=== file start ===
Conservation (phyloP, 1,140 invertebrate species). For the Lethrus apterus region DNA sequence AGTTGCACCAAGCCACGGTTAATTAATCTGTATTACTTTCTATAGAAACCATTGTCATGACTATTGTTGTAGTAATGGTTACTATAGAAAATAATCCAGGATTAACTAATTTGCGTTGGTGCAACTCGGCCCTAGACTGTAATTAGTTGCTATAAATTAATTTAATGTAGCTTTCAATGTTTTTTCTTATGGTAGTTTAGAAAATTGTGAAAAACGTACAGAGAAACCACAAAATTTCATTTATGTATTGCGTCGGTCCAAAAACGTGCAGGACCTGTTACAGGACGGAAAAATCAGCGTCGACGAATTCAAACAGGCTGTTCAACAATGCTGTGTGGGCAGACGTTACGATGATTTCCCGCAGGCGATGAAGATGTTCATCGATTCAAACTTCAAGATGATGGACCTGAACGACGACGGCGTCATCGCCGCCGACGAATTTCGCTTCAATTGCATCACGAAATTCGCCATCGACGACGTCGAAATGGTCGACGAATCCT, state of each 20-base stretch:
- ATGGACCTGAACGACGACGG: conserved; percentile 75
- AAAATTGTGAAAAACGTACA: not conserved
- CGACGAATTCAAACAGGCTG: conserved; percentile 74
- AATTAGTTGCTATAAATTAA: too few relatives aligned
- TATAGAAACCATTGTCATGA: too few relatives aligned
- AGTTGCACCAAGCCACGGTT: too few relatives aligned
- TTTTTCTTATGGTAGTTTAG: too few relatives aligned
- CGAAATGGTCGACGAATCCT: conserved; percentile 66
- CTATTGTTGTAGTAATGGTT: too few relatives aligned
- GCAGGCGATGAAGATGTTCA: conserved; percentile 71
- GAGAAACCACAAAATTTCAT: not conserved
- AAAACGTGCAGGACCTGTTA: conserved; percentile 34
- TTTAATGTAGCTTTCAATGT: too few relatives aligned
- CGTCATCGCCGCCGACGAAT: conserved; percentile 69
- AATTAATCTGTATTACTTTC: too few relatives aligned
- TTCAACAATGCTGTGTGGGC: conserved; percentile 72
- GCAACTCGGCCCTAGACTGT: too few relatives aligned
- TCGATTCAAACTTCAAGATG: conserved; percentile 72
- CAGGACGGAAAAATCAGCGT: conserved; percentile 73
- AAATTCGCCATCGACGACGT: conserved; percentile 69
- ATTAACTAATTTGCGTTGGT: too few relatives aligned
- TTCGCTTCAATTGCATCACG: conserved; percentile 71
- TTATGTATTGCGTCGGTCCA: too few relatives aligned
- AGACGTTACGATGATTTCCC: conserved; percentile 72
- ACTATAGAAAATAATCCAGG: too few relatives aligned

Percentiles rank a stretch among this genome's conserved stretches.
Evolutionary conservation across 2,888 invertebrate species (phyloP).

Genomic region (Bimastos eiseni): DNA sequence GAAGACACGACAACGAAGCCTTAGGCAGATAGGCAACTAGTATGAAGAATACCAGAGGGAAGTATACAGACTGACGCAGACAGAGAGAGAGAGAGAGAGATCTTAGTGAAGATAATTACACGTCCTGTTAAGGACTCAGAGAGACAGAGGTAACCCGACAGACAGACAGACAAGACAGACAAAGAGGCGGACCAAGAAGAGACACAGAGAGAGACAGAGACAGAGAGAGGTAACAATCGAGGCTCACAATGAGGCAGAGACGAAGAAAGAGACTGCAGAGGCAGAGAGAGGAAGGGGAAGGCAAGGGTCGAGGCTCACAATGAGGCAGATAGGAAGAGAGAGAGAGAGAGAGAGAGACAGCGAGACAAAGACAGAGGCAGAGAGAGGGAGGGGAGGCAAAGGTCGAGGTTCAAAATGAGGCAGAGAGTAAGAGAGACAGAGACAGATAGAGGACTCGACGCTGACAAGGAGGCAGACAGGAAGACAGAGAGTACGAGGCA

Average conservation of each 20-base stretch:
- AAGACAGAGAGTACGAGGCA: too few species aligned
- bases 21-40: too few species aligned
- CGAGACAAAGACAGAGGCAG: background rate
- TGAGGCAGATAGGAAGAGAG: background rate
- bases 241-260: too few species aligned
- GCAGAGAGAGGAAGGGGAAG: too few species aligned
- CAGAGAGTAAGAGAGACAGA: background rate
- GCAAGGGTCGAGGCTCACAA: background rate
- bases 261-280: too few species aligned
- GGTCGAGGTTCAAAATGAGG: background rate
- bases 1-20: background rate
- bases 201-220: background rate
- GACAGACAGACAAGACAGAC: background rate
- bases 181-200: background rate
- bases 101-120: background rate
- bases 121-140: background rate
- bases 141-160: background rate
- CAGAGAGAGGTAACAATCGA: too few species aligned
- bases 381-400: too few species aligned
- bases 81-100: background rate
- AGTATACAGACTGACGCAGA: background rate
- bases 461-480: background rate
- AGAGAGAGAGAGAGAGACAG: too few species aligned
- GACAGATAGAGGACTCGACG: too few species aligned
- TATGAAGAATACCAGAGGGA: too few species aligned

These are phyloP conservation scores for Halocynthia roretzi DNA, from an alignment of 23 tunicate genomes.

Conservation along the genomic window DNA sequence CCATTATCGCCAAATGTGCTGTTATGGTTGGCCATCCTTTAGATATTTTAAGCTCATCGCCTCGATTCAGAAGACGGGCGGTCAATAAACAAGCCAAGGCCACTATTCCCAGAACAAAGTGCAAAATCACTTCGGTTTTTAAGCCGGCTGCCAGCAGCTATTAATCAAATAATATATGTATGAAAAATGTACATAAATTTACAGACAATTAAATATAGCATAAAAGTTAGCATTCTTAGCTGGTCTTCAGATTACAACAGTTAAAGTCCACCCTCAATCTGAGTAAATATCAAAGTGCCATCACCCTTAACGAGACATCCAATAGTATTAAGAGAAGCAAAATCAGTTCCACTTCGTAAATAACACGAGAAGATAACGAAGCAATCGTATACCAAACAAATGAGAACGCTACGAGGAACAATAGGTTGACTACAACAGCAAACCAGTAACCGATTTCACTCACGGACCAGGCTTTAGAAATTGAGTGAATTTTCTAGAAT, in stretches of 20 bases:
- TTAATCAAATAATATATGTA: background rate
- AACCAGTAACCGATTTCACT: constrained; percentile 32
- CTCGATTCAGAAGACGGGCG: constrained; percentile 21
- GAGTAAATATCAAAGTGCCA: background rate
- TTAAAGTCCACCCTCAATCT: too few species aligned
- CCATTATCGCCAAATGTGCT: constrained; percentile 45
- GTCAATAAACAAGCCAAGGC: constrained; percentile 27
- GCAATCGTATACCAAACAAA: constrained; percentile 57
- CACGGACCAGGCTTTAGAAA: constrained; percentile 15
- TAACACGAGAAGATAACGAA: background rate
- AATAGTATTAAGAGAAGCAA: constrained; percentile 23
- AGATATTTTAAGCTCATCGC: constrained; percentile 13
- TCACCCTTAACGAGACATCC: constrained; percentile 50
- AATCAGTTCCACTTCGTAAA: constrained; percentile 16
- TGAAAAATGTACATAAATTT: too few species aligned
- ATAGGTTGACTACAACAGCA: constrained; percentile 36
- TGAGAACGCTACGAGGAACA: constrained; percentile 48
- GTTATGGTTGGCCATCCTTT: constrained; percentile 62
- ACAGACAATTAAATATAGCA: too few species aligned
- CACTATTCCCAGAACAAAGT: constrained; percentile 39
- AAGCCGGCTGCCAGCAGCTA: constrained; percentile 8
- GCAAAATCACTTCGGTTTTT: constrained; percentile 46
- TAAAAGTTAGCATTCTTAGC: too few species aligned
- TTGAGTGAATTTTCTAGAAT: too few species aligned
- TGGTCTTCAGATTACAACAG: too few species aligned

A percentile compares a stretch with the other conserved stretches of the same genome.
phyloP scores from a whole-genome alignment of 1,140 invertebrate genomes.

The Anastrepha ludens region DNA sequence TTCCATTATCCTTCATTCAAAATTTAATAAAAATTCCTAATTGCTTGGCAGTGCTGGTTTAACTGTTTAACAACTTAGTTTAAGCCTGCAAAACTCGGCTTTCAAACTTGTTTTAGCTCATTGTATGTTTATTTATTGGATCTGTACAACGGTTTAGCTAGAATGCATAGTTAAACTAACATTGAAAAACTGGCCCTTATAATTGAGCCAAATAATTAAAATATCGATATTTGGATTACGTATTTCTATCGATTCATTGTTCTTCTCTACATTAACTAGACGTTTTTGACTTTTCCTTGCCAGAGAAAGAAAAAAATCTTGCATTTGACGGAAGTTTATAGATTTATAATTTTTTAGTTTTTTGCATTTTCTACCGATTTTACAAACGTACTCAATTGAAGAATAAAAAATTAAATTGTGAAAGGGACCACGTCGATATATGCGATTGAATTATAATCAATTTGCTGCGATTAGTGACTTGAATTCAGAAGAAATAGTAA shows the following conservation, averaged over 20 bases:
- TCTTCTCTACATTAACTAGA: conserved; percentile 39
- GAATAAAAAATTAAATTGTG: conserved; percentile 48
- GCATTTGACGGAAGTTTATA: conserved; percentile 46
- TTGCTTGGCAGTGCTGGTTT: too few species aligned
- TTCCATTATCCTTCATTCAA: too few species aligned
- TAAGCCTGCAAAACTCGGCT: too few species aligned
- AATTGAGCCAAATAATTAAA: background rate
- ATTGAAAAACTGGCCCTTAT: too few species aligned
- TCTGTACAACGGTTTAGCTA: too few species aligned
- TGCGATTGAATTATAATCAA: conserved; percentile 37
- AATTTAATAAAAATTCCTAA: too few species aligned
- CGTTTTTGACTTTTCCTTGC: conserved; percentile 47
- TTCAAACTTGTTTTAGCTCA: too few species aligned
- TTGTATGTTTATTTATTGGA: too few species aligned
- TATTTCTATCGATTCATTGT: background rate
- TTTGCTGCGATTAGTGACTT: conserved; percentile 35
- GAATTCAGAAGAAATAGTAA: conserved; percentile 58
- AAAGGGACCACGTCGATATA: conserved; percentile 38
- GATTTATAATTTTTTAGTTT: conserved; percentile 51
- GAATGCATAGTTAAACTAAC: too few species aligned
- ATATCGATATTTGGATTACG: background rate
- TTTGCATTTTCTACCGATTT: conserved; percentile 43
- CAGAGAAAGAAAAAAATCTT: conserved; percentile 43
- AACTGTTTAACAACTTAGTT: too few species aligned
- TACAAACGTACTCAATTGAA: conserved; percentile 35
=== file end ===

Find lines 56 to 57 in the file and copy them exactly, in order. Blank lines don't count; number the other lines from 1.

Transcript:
These are phyloP conservation scores for Halocynthia roretzi DNA, from an alignment of 23 tunicate genomes.

Conservation along the genomic window DNA sequence CCATTATCGCCAAATGTGCTGTTATGGTTGGCCATCCTTTAGATATTTTAAGCTCATCGCCTCGATTCAGAAGACGGGCGGTCAATAAACAAGCCAAGGCCACTATTCCCAGAACAAAGTGCAAAATCACTTCGGTTTTTAAGCCGGCTGCCAGCAGCTATTAATCAAATAATATATGTATGAAAAATGTACATAAATTTACAGACAATTAAATATAGCATAAAAGTTAGCATTCTTAGCTGGTCTTCAGATTACAACAGTTAAAGTCCACCCTCAATCTGAGTAAATATCAAAGTGCCATCACCCTTAACGAGACATCCAATAGTATTAAGAGAAGCAAAATCAGTTCCACTTCGTAAATAACACGAGAAGATAACGAAGCAATCGTATACCAAACAAATGAGAACGCTACGAGGAACAATAGGTTGACTACAACAGCAAACCAGTAACCGATTTCACTCACGGACCAGGCTTTAGAAATTGAGTGAATTTTCTAGAAT, in stretches of 20 bases: